Sammamish cites VA delay as cause of brother’s death
June 3, 2014
By Peter Clark
New: June 3, 3:33 p.m.
One Sammamish woman is suing the VA for causing her brother’s death as the government agency’s scandal hits home.
Constance Olberg filed a complaint in US District Court against the Veteran Affairs Puget Sound Health Care System in December, alleging that long delays led to a fatal spreading of cancer in her brother Donald Douglass.
According to the official complaint, Douglass, who attended Issaquah High School, went to a VA medical center in May 2011 because of a lesion on his forehead. A biopsy was taken and the practitioners there informed him that the biopsy was cancerous and recommended surgery.
Oblerg’s complaint says the VA medical center “failed to coordinate” with the University of Washington to schedule surgery. Because of this delay, Douglass was forced to schedule his own surgery four months later. By then, it was too late.
The complaint states “the delay… resulted in spread to a facial nerve, paralysis and radiation treatment.”
Despite Douglass’ regular attempts to call the VA and pursue treatment, the complaint claims the agency “failed to timely set up his surgery and follow-up care.”
Douglass died in November 2012.
Not yet terminal
Lead attorney for the case, Jessica Holman of Holman Law in Tacoma, said Douglass had approached the firm in the summer before his death.
“When he originally came to us, he was not yet terminal,” she said. “He was just so furious and didn’t know his melanoma was in its final stages.”
Holman said she found the case compelling because of his detailed medical history.
“What was striking about it to me was how it’s actual a well-documented delay,” she said.
Douglass had received a liver transplant in 2009 and recovered well from the procedure. Holman said though he suffered no large physical concerns after the transplant, medication he took to ensure his recovery had the capability to exacerbate any further health risks. She said the VA should have treated that with greater severity.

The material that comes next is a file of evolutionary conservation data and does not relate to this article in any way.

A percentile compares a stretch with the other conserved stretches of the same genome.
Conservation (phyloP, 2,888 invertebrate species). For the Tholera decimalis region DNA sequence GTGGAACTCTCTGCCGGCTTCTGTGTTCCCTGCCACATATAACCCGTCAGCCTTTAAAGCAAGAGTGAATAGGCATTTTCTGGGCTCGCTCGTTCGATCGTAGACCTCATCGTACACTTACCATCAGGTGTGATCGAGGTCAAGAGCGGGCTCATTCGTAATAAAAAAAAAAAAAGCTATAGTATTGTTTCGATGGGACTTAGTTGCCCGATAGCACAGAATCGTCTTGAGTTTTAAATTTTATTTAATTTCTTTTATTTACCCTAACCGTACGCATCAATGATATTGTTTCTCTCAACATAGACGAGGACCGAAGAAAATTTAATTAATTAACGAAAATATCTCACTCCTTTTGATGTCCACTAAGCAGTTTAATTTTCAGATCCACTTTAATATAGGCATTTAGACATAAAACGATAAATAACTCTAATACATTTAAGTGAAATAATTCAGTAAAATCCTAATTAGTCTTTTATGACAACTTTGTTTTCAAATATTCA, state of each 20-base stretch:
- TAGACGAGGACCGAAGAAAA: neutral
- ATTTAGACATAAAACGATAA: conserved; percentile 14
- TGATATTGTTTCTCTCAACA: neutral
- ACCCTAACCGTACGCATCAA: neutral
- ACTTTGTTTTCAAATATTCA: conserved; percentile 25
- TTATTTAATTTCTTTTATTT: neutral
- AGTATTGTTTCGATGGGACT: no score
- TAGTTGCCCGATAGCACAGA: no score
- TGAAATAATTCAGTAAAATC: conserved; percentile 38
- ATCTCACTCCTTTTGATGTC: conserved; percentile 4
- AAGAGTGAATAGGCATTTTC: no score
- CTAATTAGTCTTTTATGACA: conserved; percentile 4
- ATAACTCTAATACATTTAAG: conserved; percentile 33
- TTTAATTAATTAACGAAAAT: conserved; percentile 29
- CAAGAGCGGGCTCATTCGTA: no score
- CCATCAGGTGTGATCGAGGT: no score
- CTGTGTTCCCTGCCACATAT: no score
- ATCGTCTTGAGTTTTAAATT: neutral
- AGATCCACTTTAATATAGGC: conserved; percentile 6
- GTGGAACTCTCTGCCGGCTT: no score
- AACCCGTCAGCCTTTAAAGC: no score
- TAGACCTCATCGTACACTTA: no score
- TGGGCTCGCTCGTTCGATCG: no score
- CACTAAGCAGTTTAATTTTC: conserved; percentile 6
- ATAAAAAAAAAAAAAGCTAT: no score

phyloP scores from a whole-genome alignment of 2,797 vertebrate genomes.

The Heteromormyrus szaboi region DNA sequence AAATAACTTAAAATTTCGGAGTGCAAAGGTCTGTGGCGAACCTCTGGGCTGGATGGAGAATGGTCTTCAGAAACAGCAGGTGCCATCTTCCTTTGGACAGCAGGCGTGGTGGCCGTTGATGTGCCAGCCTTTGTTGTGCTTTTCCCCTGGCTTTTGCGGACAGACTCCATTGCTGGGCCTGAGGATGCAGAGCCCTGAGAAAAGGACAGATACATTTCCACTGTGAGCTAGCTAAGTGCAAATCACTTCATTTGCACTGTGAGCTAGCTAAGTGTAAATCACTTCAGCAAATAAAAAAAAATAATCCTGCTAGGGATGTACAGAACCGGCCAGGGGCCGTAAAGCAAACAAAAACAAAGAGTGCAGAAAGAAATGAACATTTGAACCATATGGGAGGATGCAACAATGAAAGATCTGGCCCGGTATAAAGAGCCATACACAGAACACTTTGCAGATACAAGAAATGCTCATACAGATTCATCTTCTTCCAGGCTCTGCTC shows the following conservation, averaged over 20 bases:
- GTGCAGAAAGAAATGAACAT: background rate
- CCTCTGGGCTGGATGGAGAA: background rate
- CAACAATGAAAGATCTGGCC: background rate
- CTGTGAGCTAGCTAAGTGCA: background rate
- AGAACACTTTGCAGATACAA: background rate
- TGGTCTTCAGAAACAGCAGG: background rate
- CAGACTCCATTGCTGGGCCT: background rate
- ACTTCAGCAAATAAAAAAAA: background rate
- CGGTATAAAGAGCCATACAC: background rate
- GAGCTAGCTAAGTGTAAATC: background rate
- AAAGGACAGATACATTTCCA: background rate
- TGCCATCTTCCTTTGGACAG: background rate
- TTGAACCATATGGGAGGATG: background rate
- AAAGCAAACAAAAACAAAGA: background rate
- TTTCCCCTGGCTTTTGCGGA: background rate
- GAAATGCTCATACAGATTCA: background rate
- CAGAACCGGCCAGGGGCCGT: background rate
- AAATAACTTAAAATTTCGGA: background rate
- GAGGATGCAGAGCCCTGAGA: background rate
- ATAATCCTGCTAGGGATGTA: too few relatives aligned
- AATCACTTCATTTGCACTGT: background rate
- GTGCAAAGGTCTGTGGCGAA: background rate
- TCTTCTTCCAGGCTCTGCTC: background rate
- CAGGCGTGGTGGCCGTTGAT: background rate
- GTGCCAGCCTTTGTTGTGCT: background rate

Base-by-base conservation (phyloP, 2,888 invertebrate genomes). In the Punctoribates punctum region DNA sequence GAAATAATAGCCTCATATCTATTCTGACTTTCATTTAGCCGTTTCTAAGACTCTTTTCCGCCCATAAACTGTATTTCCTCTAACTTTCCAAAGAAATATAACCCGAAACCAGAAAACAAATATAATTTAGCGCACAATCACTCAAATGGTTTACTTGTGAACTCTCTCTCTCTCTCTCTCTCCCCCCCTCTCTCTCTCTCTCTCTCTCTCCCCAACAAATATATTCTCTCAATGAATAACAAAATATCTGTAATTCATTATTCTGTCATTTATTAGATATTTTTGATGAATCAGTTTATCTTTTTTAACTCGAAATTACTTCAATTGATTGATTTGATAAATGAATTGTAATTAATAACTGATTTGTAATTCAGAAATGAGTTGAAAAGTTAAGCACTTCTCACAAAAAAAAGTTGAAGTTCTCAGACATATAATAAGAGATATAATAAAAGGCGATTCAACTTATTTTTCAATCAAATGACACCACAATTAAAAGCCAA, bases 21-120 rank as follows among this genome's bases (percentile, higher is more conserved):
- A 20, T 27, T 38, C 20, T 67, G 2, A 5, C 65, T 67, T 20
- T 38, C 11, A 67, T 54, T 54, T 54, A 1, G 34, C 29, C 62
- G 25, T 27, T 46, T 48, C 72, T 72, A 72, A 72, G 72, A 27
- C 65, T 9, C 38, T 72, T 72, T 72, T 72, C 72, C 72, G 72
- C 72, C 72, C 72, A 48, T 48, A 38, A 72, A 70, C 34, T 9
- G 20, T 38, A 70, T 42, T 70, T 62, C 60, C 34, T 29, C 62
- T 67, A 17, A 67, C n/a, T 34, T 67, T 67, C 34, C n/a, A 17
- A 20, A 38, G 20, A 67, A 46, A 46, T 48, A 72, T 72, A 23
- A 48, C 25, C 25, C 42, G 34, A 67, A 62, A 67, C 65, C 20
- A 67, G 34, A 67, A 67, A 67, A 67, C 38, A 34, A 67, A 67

“We don’t know where it fell apart,” Holman said of the communications break down which her case claims led to Douglass’ death. “They are supposed to act with urgency and he ended up having to go around them completely. We don’t know how much longer he would have had to wait.”
Not an isolated incident
Olberg’s complaint mirrors the recent national exposure around long wait times at VA medical centers around the country, possibly leading to upwards of 40 deaths.
Twenty-six facilities are currently under investigation according to the inspector general at the U.S. Department of Veterans Affairs including the Phoenix hospital at the center of assertions about treatment delays and secret waiting lists intended to hide delays.
U.S. Secretary of Veterans Affairs Eric Shinseki resigned May 30 amid the growing scandal.
Fourteen cases of wrongful death were reported by the VA Puget Sound Medical System between 2003 and 2011, according to The Center for Investigative Reporting. The medical center paid out about $5.2 million to families as a result. Three of the 14 cases list “delay in treatment” as a cause of wrongful death.
Holman said since stories like Douglass’ entered the national stage, more veterans came out of the woodwork to add their own to a growing list.
“We received word from 20 other veterans with complaints,” she said. “It definitely wasn’t an isolated incident in Washington.”
In its February response to the complaint, United States Attorney Jenny Durkan denied the allegations and United States District Judge Richard Jones set a trial date for next spring.
The VA Puget Sound Medical System spokesman Chad Hutson said he could not comment on potential litigation.